Buying outright does also allow you do offset the cost of the van – but only for the year you bought it. With a lease, you can offset those payments at the end of every tax year for the length of your finance agreement.
Check out some of our finance guides to learn more about how to find the right agreement for you.
How Big Is Your Carbon Footprint?
2021 is the year of efficiency.
Already, we’re seeing manufacturers up the ante when it comes to introducing electric versions of their best-sellers. Take Ford’s recent announcement of the E-Transit for instance.
If you’re located in a big city, emissions will be your top priority.
London’s ULEZ is thriving, and more clean air zones are popping up all over the country.
At the very least, your van should meet Euro 6 standards to be exempt from any LEZ charges. If not, it’ll end up costing you more in the long run.
The safest way to ensure your vehicle meets the latest emissions standards is to buy new. But if you’ve got your heart set on a used van that’s too good to pass on, do some research into its engine and how it complies with any restrictions in your area.
If future-proofing sounds like something you’d want to know more about, check out our recent guide on electric vehicle benefits that van drivers should know about.
Aftersales: Are You Being Taken Care Of?
Our final point to consider in our 2021 van buying guide is aftercare.
Vans get put through their paces. The odd scuffs, dents and scrapes become the norm.
But what happens when something goes truly wrong?
In an ideal scenario, a warranty will take care of that for you.
Most new vehicles are covered under a manufacturer’s warranty.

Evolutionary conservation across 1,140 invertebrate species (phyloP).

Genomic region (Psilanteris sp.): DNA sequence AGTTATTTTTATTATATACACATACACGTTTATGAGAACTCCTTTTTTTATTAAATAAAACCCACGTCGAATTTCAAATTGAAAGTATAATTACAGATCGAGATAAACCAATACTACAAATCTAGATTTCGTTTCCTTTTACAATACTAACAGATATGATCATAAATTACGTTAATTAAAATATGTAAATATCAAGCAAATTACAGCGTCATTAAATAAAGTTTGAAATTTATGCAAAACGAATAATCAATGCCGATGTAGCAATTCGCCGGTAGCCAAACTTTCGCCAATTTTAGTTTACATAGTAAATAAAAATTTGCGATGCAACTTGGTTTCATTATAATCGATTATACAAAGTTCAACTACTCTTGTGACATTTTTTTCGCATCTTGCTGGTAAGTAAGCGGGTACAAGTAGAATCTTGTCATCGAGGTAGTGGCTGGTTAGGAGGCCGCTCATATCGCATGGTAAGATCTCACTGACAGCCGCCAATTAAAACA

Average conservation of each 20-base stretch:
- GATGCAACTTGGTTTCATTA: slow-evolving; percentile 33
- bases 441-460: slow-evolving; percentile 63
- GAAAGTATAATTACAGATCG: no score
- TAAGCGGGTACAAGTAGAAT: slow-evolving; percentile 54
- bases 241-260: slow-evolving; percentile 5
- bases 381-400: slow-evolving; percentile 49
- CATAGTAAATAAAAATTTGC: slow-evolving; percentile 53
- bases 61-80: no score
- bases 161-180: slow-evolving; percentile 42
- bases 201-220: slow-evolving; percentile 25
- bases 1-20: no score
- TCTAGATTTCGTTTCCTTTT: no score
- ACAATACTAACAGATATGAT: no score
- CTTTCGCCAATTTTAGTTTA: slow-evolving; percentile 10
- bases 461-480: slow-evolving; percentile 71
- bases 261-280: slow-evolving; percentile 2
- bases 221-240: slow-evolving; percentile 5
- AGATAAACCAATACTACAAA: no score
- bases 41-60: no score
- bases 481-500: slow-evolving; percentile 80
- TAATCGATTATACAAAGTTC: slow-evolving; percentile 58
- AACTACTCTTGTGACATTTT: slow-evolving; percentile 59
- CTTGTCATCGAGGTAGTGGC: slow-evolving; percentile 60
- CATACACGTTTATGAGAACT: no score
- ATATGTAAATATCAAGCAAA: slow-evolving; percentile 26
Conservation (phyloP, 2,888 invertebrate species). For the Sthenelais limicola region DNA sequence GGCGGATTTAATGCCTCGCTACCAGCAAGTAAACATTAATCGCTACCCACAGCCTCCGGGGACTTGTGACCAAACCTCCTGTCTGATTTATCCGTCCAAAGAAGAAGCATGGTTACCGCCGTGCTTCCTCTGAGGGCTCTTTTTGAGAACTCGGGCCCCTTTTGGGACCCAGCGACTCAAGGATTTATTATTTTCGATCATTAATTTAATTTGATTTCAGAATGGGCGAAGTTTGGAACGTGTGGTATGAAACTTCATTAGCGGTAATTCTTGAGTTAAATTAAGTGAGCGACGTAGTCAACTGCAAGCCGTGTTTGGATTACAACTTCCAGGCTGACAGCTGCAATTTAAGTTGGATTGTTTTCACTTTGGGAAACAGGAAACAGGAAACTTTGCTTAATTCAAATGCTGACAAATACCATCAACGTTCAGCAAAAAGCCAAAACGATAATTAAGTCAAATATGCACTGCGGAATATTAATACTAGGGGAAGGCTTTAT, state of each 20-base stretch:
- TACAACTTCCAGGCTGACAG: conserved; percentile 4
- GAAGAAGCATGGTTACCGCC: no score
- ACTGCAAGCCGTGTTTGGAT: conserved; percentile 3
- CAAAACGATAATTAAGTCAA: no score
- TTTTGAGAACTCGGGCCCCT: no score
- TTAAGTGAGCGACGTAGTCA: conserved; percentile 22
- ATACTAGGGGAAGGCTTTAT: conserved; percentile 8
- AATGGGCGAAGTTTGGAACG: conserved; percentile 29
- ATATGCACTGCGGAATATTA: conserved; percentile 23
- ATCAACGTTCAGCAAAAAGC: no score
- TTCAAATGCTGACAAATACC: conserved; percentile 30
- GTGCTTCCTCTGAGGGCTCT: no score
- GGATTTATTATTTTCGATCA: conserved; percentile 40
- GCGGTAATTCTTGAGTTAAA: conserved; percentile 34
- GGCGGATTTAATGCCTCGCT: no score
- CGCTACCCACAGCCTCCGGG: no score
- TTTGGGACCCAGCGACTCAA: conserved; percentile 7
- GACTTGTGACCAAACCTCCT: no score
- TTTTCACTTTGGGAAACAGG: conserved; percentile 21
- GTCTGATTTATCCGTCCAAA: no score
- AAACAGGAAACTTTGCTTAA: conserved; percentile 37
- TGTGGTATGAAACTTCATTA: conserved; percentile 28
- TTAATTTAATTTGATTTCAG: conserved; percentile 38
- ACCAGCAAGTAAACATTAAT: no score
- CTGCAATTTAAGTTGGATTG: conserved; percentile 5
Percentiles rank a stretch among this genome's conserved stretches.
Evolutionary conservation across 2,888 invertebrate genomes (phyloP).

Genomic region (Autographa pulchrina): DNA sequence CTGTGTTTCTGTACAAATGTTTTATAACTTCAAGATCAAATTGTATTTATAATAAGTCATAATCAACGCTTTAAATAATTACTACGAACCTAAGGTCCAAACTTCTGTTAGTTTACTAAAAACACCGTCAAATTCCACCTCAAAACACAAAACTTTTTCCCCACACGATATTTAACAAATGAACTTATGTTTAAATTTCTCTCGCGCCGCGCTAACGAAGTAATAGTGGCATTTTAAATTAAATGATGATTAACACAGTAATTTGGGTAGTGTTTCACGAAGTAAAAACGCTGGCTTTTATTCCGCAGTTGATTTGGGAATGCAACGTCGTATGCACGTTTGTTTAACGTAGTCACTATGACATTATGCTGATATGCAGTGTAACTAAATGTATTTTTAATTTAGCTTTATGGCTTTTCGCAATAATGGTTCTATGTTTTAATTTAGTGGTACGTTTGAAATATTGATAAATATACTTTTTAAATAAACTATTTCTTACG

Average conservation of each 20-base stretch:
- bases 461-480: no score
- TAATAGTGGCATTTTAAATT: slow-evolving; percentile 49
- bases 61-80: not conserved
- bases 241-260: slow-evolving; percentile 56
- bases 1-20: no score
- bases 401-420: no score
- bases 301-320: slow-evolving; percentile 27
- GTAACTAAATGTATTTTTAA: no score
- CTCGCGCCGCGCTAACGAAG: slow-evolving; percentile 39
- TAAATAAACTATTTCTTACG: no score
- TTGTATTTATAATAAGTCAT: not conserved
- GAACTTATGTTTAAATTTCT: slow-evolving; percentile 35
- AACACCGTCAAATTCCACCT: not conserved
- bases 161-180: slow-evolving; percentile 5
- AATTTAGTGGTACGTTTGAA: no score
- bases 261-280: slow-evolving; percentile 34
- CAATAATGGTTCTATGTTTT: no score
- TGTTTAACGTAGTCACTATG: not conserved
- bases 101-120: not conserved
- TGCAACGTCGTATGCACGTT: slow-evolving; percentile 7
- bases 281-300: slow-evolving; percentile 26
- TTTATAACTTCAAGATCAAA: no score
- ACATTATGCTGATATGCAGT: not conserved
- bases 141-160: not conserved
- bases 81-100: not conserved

Typically, new vans are covered under warranty for three years or up to 100,000 miles – whatever comes first.
But this can vary between manufacturers. For example: Nissan vans come with a five-year or up to 100,000 mile warranty, and VW vans come with a three-year warranty with unlimited miles.
For used vehicles, the extent of its warranty will depend on how old the van is. If it’s two years old and originally came with a three year warranty, then you have one year left to benefit from it.
Vans that are older than their manufacturer’s warranty will not be covered, unless the dealership you’re buying from offers a shortened one so you at least have some sort of coverage.
What’s important, though, is that you’re covered for any issues with the van that are not your fault. That’s where the warranty comes into play.
If you’re buying a van with a specialist conversion, make sure all of the key equipment is covered under warranty as well. Otherwise, you could end up spending a lot of money on repairing your van and its tools if things go wrong.
Tip #6 in our 2021 van buying guide: make sure the aftersales support is sufficient.
So that concludes our 2021 van buying guide.
Hopefully, this has helped equip you with the knowledge you need to find your perfect van in 2021.
Now, we’d like to hear from you.
Are there any other topics you’d like us to discuss?
Are there any specific types of vehicle you’d like us to create a van buying guide for next?
Let us know in the comments.